One Day – Teguh Santoso
Artist Teguh Santoso, who as a child was branded with the nickname Ogut for his rotund resemblance to a well-known comedian of the same name, paints oily waves for surfer tourists and more complex works for himself and a growing clientele.
The 32-year-old from Surabaya but living in North Kuta has a nine-year-old and four-year-old daughter with his wife Siti Aminatus, and shared a day with The Bali Timesâ€™ I Ketut Pariyasa
When Iâ€™m in a good mood, when I paint the night before, I usually get up at 9:30am. Sometimes I even donâ€™t sleep at all when Iâ€™m painting, but when I do my daughters often wake me up around 8am but Iâ€™m too lazy to get out of bed. I donâ€™t want to disappoint them, though, so I tell them, â€œJust a few minutes more…â€ Then I go straight back to sleep.
When I eventually get up Iâ€™ll have a steaming cup of coffee with lots of sugar and an obligatory cigarette. Thatâ€™s my breakfast, though if my wife has some rice or vegetables ready, Iâ€™ll have that too. Iâ€™m not a picky eater; Iâ€™ll eat everything thatâ€™s put in front of me. But generally I donâ€™t eat until Iâ€™m hungry; that way the food tastes better.
In the mornings I spend some time looking after my daughters, talking to them and answering their questions; naturally they love to play. My time is not solely for myself: Iâ€™m part of a family and have to give my time to them, too.
After all that playing around, Iâ€™ll have a shower and sit alone and have a smoke. This is what I call my refreshing time, after painting at night, and sometimes Iâ€™ll also watch TV.
I always try to be at home at noon for lunch, to respect my wifeâ€™s cooking. And after that Iâ€™ll go out and bring a pencil and sketchpad with me. Who knows what interesting things I might find as I wander around? Iâ€™ll head up to Echo Beach in Canggu on my motorbike and hang around Dian CafÃ©; itâ€™s a small beachside restaurant that displays some of my paintings. Itâ€™s good to be there among the foreign surfers as I get a lot of feedback from them about my work. And so I keep on learning.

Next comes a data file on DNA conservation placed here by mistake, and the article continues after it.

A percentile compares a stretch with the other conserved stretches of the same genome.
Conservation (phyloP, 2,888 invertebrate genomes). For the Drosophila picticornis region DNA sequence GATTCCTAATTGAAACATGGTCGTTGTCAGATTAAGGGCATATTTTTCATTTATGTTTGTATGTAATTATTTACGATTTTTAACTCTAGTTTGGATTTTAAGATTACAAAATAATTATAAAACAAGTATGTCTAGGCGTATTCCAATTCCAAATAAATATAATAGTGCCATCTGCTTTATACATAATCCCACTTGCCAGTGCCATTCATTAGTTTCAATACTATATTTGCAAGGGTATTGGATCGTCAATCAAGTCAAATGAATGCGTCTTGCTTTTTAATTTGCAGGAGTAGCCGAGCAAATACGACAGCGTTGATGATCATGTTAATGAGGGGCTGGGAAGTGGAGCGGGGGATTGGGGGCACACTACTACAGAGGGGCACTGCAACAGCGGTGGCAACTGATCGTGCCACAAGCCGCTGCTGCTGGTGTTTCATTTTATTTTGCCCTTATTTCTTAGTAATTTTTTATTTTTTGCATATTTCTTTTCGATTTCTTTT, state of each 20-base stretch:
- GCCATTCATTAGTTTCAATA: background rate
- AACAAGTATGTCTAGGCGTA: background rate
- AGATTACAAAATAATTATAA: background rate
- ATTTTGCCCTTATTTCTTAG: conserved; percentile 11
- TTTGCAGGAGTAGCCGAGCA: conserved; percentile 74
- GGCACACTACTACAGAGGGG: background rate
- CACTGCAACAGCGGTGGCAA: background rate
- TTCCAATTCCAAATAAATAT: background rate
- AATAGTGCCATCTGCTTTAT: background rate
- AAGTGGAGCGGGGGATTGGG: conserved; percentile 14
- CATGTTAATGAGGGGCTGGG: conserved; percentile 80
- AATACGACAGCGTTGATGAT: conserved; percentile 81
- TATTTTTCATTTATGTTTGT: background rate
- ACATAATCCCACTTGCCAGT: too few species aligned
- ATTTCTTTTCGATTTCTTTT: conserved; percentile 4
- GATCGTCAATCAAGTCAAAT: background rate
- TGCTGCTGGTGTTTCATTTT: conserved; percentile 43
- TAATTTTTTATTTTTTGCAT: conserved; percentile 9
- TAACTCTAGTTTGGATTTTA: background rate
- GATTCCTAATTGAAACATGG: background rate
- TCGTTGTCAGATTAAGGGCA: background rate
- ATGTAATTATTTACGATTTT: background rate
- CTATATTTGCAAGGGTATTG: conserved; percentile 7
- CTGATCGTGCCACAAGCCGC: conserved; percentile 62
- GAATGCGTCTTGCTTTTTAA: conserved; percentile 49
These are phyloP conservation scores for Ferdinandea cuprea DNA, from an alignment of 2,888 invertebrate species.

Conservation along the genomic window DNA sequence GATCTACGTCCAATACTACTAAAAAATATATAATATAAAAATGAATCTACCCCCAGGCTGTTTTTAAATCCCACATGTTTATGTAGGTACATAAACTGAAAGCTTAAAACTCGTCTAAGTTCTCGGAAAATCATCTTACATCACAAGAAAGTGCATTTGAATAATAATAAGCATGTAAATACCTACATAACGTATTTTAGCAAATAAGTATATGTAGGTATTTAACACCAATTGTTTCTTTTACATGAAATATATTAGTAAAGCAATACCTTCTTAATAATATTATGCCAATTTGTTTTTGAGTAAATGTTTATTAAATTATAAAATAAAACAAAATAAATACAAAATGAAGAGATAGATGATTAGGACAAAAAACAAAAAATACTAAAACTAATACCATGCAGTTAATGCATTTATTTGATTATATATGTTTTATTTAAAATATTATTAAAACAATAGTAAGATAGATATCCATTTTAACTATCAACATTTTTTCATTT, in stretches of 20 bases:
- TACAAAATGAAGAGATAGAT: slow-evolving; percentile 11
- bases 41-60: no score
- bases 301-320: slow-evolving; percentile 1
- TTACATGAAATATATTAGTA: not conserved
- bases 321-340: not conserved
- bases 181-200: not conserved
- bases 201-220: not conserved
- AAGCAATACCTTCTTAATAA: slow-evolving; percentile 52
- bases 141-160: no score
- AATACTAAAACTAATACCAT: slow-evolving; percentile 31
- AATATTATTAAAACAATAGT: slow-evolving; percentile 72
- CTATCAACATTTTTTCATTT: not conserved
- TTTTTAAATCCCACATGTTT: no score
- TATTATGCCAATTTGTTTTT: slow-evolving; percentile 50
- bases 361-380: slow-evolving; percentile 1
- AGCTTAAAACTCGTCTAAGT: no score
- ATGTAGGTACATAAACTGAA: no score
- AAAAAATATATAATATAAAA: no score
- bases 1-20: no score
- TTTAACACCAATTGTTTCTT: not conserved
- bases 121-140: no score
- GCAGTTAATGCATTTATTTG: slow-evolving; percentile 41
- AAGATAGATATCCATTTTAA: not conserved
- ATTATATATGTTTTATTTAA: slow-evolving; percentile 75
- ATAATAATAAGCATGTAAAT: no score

Some of the people who come to the cafÃ© are painters themselves; they either do it as a hobby or are well-known artists but pretend not to be. Whatever the case, we talk, exchange ideas; giving and receiving.
The paintings of mine on display at Dian CafÃ© are purely decorative; they follow the buyersâ€™ tastes. And the buyers here, of course, are the surfers. They want waves; I give them waves. I donâ€™t mind doing them, though, it means I earn enough to support my family.
I keep my real art at home, but I carry a digital camera so that people can look at pictures of the paintings.
I can often stay at the cafÃ© till around 7pm, and then head home with meat and vegetables I buy at a roadside foodstall on the way. I donâ€™t want my wife to start cooking again; she should relax, as you know how hard household work is.
As night settles in, I go to my special room to paint. There I have all the things I need to trigger a good mood and ideas, including coffee and cigarettes.
Watching TV and interacting with people make my works socially themed, like my painting No One Has a Boss, Only the Doggie, which is also my own personal motto. Itâ€™s about people who feel awful about being dictated to by their boss, and a German bought it a few years ago for what at the time was 680 deutschmarks (US$420).
If Iâ€™m not working straight through till the morning, Iâ€™ll fall into bed around 3am, thinking about the next day thatâ€™s already here, wondering what Iâ€™ll give to my family â€“ and the world.Filed under: One Day